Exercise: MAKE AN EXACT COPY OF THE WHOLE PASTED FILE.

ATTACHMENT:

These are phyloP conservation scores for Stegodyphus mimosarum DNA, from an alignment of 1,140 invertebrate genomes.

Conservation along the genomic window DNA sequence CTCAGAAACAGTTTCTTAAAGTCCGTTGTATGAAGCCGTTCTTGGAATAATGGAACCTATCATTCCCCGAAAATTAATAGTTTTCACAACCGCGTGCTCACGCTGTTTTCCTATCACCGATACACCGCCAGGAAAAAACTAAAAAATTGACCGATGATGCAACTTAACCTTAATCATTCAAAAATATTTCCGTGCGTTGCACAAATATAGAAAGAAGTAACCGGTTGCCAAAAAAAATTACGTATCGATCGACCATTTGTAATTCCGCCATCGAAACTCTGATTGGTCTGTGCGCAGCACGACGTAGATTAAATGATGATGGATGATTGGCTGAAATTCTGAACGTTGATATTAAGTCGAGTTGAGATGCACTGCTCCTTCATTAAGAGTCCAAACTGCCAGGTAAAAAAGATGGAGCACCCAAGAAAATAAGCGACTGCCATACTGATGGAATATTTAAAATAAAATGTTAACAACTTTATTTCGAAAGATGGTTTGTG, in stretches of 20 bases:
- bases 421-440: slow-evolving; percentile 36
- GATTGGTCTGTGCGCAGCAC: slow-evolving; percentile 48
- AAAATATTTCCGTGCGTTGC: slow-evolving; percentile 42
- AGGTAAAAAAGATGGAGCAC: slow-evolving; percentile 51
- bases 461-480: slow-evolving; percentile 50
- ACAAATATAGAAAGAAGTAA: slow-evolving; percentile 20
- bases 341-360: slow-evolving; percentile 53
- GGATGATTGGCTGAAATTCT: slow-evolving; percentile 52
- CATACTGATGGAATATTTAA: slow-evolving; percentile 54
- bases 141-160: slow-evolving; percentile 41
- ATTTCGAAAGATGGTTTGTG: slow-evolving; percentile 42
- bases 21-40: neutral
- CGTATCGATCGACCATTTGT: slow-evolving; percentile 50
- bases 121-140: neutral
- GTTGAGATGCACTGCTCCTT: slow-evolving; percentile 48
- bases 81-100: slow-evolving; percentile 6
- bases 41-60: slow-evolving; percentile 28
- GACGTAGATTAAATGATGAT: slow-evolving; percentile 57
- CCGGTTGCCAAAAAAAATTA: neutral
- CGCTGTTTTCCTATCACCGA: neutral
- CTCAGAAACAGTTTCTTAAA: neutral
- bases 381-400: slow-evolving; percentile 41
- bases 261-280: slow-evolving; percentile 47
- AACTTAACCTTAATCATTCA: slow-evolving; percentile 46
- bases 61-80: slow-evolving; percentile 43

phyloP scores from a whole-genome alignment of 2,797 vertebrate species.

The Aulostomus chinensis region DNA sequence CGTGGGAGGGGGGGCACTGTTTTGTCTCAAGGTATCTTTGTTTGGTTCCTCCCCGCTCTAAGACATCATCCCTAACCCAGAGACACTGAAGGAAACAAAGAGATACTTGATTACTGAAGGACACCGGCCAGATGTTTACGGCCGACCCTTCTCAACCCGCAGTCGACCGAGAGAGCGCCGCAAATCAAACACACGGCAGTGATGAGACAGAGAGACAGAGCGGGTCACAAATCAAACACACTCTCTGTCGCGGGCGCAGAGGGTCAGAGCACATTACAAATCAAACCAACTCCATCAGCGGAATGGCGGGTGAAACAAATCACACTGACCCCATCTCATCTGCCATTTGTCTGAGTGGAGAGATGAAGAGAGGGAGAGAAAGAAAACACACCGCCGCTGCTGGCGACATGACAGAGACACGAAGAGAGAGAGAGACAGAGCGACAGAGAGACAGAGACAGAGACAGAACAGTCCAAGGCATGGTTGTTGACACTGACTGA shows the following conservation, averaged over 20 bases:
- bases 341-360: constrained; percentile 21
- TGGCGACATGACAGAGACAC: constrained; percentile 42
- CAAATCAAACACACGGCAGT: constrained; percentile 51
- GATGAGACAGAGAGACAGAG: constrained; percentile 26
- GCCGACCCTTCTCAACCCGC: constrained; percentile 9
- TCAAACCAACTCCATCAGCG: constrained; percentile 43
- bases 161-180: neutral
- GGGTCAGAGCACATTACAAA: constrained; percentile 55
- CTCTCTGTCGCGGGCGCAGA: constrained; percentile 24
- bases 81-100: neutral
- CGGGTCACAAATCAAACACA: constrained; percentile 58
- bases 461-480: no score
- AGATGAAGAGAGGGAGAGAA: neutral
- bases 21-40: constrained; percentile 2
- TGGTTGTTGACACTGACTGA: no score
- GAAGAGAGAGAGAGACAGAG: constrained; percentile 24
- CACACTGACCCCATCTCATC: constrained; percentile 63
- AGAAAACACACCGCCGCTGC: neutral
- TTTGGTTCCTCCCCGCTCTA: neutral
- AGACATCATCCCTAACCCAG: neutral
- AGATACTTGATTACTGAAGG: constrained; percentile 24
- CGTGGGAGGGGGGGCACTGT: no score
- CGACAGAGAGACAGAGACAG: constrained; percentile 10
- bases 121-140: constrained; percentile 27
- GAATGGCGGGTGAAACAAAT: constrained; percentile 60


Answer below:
These are phyloP conservation scores for Stegodyphus mimosarum DNA, from an alignment of 1,140 invertebrate genomes.

Conservation along the genomic window DNA sequence CTCAGAAACAGTTTCTTAAAGTCCGTTGTATGAAGCCGTTCTTGGAATAATGGAACCTATCATTCCCCGAAAATTAATAGTTTTCACAACCGCGTGCTCACGCTGTTTTCCTATCACCGATACACCGCCAGGAAAAAACTAAAAAATTGACCGATGATGCAACTTAACCTTAATCATTCAAAAATATTTCCGTGCGTTGCACAAATATAGAAAGAAGTAACCGGTTGCCAAAAAAAATTACGTATCGATCGACCATTTGTAATTCCGCCATCGAAACTCTGATTGGTCTGTGCGCAGCACGACGTAGATTAAATGATGATGGATGATTGGCTGAAATTCTGAACGTTGATATTAAGTCGAGTTGAGATGCACTGCTCCTTCATTAAGAGTCCAAACTGCCAGGTAAAAAAGATGGAGCACCCAAGAAAATAAGCGACTGCCATACTGATGGAATATTTAAAATAAAATGTTAACAACTTTATTTCGAAAGATGGTTTGTG, in stretches of 20 bases:
- bases 421-440: slow-evolving; percentile 36
- GATTGGTCTGTGCGCAGCAC: slow-evolving; percentile 48
- AAAATATTTCCGTGCGTTGC: slow-evolving; percentile 42
- AGGTAAAAAAGATGGAGCAC: slow-evolving; percentile 51
- bases 461-480: slow-evolving; percentile 50
- ACAAATATAGAAAGAAGTAA: slow-evolving; percentile 20
- bases 341-360: slow-evolving; percentile 53
- GGATGATTGGCTGAAATTCT: slow-evolving; percentile 52
- CATACTGATGGAATATTTAA: slow-evolving; percentile 54
- bases 141-160: slow-evolving; percentile 41
- ATTTCGAAAGATGGTTTGTG: slow-evolving; percentile 42
- bases 21-40: neutral
- CGTATCGATCGACCATTTGT: slow-evolving; percentile 50
- bases 121-140: neutral
- GTTGAGATGCACTGCTCCTT: slow-evolving; percentile 48
- bases 81-100: slow-evolving; percentile 6
- bases 41-60: slow-evolving; percentile 28
- GACGTAGATTAAATGATGAT: slow-evolving; percentile 57
- CCGGTTGCCAAAAAAAATTA: neutral
- CGCTGTTTTCCTATCACCGA: neutral
- CTCAGAAACAGTTTCTTAAA: neutral
- bases 381-400: slow-evolving; percentile 41
- bases 261-280: slow-evolving; percentile 47
- AACTTAACCTTAATCATTCA: slow-evolving; percentile 46
- bases 61-80: slow-evolving; percentile 43

phyloP scores from a whole-genome alignment of 2,797 vertebrate species.

The Aulostomus chinensis region DNA sequence CGTGGGAGGGGGGGCACTGTTTTGTCTCAAGGTATCTTTGTTTGGTTCCTCCCCGCTCTAAGACATCATCCCTAACCCAGAGACACTGAAGGAAACAAAGAGATACTTGATTACTGAAGGACACCGGCCAGATGTTTACGGCCGACCCTTCTCAACCCGCAGTCGACCGAGAGAGCGCCGCAAATCAAACACACGGCAGTGATGAGACAGAGAGACAGAGCGGGTCACAAATCAAACACACTCTCTGTCGCGGGCGCAGAGGGTCAGAGCACATTACAAATCAAACCAACTCCATCAGCGGAATGGCGGGTGAAACAAATCACACTGACCCCATCTCATCTGCCATTTGTCTGAGTGGAGAGATGAAGAGAGGGAGAGAAAGAAAACACACCGCCGCTGCTGGCGACATGACAGAGACACGAAGAGAGAGAGAGACAGAGCGACAGAGAGACAGAGACAGAGACAGAACAGTCCAAGGCATGGTTGTTGACACTGACTGA shows the following conservation, averaged over 20 bases:
- bases 341-360: constrained; percentile 21
- TGGCGACATGACAGAGACAC: constrained; percentile 42
- CAAATCAAACACACGGCAGT: constrained; percentile 51
- GATGAGACAGAGAGACAGAG: constrained; percentile 26
- GCCGACCCTTCTCAACCCGC: constrained; percentile 9
- TCAAACCAACTCCATCAGCG: constrained; percentile 43
- bases 161-180: neutral
- GGGTCAGAGCACATTACAAA: constrained; percentile 55
- CTCTCTGTCGCGGGCGCAGA: constrained; percentile 24
- bases 81-100: neutral
- CGGGTCACAAATCAAACACA: constrained; percentile 58
- bases 461-480: no score
- AGATGAAGAGAGGGAGAGAA: neutral
- bases 21-40: constrained; percentile 2
- TGGTTGTTGACACTGACTGA: no score
- GAAGAGAGAGAGAGACAGAG: constrained; percentile 24
- CACACTGACCCCATCTCATC: constrained; percentile 63
- AGAAAACACACCGCCGCTGC: neutral
- TTTGGTTCCTCCCCGCTCTA: neutral
- AGACATCATCCCTAACCCAG: neutral
- AGATACTTGATTACTGAAGG: constrained; percentile 24
- CGTGGGAGGGGGGGCACTGT: no score
- CGACAGAGAGACAGAGACAG: constrained; percentile 10
- bases 121-140: constrained; percentile 27
- GAATGGCGGGTGAAACAAAT: constrained; percentile 60